The Real Reason Customers Want to "Buy Local" -- and How to Leverage It

Last Updated Jun 22, 2011 2:00 PM EDT

Talia Wunder had a career in accounting before opening a retail store full of local-only products in Santa Paula, California, in May 2011. Since Wunder is a former bean counter, I figured she would be the right person to ask about how much her local-only angle has helped her bottom line.

And the ex-accountant was positively giddy about the numbers from her first month as proprietor of The Best of VC Marketplace, which sells only products "made in (or invented in, photographed in, painted in, etc.) Ventura County," according to the website.

"I've been open four weeks and I'm amazed," Wunder says. "I covered all my expenses in the first month. I think that's a huge sign of success. And I haven't done any advertising. All I've done is word of mouth. I'm really incredibly pleased with how it's going so far."

Lest you think Wunder is an oddity, consider that a February survey of small retailers by American Express OPEN Retail Economic Pulse found that a sizable majority (57 percent) planned local campaigns in 2011. A similar amount (55 percent) felt "Buy Local" campaigns could help small businesses compete.

They may be onto something. A March 2011 issue of the Journal of Marketing Management had an article by New Zealand researchers reporting on a study of locally sourced store brands that found some benefit from being locally sourced. The benefits increased for stores that were also locally owned, researchers found.

The Buy Local movement didn't start this year, of course. One well-established program is the Buy Fresh, Buy Local campaign launched in Iowa in 2003 by the Center for Energy and Environmental Education at the University of Northern Iowa. Andrea Geary, local food program manager for the Cedar Falls initiative, says the dollar volume of purchases by retailers that partner with the program has grown by at least 10-fold since the program's start.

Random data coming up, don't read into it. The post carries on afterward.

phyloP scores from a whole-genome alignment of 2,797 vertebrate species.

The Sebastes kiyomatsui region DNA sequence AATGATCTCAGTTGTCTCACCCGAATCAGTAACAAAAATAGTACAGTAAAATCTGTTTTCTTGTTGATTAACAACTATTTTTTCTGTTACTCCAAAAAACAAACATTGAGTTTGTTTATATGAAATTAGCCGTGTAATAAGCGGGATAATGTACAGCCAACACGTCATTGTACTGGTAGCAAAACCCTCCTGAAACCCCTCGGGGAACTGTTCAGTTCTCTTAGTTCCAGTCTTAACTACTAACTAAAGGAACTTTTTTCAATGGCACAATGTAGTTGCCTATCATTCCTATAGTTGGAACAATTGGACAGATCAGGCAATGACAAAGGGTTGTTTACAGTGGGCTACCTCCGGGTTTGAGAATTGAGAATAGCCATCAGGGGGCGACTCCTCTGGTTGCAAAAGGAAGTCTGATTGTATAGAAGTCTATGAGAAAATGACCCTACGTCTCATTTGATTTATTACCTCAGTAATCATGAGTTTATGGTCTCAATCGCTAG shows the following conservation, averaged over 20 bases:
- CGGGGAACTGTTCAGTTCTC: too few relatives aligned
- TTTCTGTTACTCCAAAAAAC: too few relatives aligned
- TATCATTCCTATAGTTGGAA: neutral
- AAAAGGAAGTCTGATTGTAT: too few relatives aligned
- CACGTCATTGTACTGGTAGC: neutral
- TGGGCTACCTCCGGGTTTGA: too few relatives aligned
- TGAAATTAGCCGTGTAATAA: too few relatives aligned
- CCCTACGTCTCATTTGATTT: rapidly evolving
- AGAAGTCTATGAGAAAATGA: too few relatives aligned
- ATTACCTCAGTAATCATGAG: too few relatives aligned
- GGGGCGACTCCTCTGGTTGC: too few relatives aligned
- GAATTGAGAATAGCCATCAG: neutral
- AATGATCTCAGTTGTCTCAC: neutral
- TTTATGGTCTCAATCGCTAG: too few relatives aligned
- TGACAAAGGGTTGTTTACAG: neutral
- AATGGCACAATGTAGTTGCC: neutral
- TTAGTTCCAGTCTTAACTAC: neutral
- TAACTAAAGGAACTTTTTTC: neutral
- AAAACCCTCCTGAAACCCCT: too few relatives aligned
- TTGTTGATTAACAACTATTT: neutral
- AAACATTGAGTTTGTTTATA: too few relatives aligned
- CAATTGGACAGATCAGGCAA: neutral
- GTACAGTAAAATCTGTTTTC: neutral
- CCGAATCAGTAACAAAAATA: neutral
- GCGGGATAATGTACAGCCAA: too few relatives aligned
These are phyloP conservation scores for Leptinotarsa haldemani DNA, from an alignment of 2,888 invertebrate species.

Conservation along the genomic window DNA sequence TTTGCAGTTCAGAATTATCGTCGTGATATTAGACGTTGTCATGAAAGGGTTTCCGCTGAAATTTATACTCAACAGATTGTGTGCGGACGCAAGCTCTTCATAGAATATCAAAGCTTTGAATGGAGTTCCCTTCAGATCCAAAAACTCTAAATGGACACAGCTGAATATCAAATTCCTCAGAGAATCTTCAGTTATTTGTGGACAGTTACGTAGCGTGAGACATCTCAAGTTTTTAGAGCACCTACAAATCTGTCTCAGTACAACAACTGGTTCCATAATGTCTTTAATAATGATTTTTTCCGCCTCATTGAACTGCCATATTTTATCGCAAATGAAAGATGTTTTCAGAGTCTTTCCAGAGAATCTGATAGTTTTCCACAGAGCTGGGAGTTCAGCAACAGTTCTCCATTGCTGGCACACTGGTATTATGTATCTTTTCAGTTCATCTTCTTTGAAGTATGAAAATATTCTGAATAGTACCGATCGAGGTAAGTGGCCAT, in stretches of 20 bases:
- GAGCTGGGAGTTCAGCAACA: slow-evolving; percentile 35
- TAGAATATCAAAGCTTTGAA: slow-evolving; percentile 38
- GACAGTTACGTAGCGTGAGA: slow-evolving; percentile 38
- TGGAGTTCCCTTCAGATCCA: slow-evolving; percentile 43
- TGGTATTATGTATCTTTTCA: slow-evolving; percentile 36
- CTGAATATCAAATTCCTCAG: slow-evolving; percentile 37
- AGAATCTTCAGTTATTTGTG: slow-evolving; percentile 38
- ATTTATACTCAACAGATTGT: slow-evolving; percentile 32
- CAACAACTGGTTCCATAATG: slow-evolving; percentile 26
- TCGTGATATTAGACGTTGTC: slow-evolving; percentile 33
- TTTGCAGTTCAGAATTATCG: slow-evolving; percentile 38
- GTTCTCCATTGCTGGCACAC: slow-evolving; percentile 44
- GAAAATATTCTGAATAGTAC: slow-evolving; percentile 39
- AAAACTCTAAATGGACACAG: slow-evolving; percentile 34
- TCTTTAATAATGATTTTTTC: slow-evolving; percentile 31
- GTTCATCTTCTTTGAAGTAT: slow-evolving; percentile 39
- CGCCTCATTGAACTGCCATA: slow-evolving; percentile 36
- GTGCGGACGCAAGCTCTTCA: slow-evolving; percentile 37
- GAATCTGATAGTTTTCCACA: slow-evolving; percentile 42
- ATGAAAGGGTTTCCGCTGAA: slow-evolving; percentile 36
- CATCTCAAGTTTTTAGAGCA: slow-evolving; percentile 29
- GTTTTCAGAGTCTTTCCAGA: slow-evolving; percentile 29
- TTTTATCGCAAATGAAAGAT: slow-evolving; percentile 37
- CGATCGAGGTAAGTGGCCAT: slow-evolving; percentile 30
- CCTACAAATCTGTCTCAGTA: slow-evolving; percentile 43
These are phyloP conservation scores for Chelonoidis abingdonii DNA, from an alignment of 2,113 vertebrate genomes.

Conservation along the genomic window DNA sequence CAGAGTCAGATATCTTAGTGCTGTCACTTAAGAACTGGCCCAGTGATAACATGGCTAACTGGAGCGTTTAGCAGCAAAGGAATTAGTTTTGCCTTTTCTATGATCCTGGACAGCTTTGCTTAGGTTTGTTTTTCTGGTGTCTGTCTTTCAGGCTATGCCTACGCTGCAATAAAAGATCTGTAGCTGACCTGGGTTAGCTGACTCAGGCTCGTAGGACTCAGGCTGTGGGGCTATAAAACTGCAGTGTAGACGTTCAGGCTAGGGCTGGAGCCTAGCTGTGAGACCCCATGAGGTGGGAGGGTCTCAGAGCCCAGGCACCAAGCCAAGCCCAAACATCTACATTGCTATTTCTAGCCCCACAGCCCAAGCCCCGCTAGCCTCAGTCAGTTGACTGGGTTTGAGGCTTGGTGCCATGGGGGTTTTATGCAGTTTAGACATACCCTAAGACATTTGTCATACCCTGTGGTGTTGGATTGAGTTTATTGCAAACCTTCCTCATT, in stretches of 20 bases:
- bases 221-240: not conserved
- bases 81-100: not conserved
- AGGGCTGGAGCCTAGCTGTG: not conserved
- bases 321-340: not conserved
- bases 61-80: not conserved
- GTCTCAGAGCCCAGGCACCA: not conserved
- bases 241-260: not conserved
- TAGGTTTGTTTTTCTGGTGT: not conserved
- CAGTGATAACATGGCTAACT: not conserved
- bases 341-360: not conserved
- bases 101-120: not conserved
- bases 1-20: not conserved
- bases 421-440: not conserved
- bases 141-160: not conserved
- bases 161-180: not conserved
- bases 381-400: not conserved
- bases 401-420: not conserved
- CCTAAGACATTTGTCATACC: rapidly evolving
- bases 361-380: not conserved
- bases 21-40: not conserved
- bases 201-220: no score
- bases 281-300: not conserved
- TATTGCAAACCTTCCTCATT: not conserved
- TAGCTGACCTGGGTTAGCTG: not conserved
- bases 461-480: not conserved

So what is it, exactly, that's so appealing to consumers about buying products locally? If you believe some advertisers, it's the "green" connection. But the environment may have little to do with it.

Geary, who advises farmers and also deals with wholesalers, retailers and consumers, says what people really want is the human connection -- they want to know a face behind the product. "It's about building relationships," she says. "People are hungry for that. No pun intended. It's what is driving the local food industry, making the connection between the food going in your mouth, the soil it's grown in and the people who are growing it." Geary says it's critical to tell the story of locally sourced food products when courting buyers.

Of course, in the food industry news stories such as the still-developing German E. Coli contamination episode also generate spikes in locally grown purchases, Geary says. Local producers can address fears of food-borne contamination by inviting buyers -- not just consumers, she stresses, since institutional buyers as well as wholesalers and retailers are also interested in buying local -- to visit production facilities to see how products are created.

Food products are the most popular items at The Best of VC Marketplace, Wunder says. The store stocks gourmet packaged edibles, chocolates, coffee, jewelry, art, photography, note cards, plants, scarves, purses and books by local authors or about the area. She's had to back off her original aim of selling only products manufactured or grown locally, broadening the definition to include items sold by companies that are based in Ventura County but do some manufacturing elsewhere.

That doesn't seem to be a problem for shoppers, she says. "I think people want the personal connection," Wunder says. "They want to know who their shop owners are, instead of the big corporations where you just get a computer when you call. Even more than the local part of it, I think it's the human connection."

Mark Henricks is an Austin, Texas, freelance journalist whose reporting on business, technology and other topics has appeared in The New York Times, The Wall Street Journal, Entrepreneur, and other leading publications. Learn more about him at The Article Authority. Follow him on Twitter @bizmyths.

Image courtesy of Flickr user paulswansen, CC2.0

  • Mark Henricks

    Mark Henricks' reporting on business and other topics has appeared in The Wall Street Journal, The New York Times, The Washington Post, Inc., Entrepreneur, and many other leading publications. He lives in Austin, Texas, where myth looms as large as it does anywhere.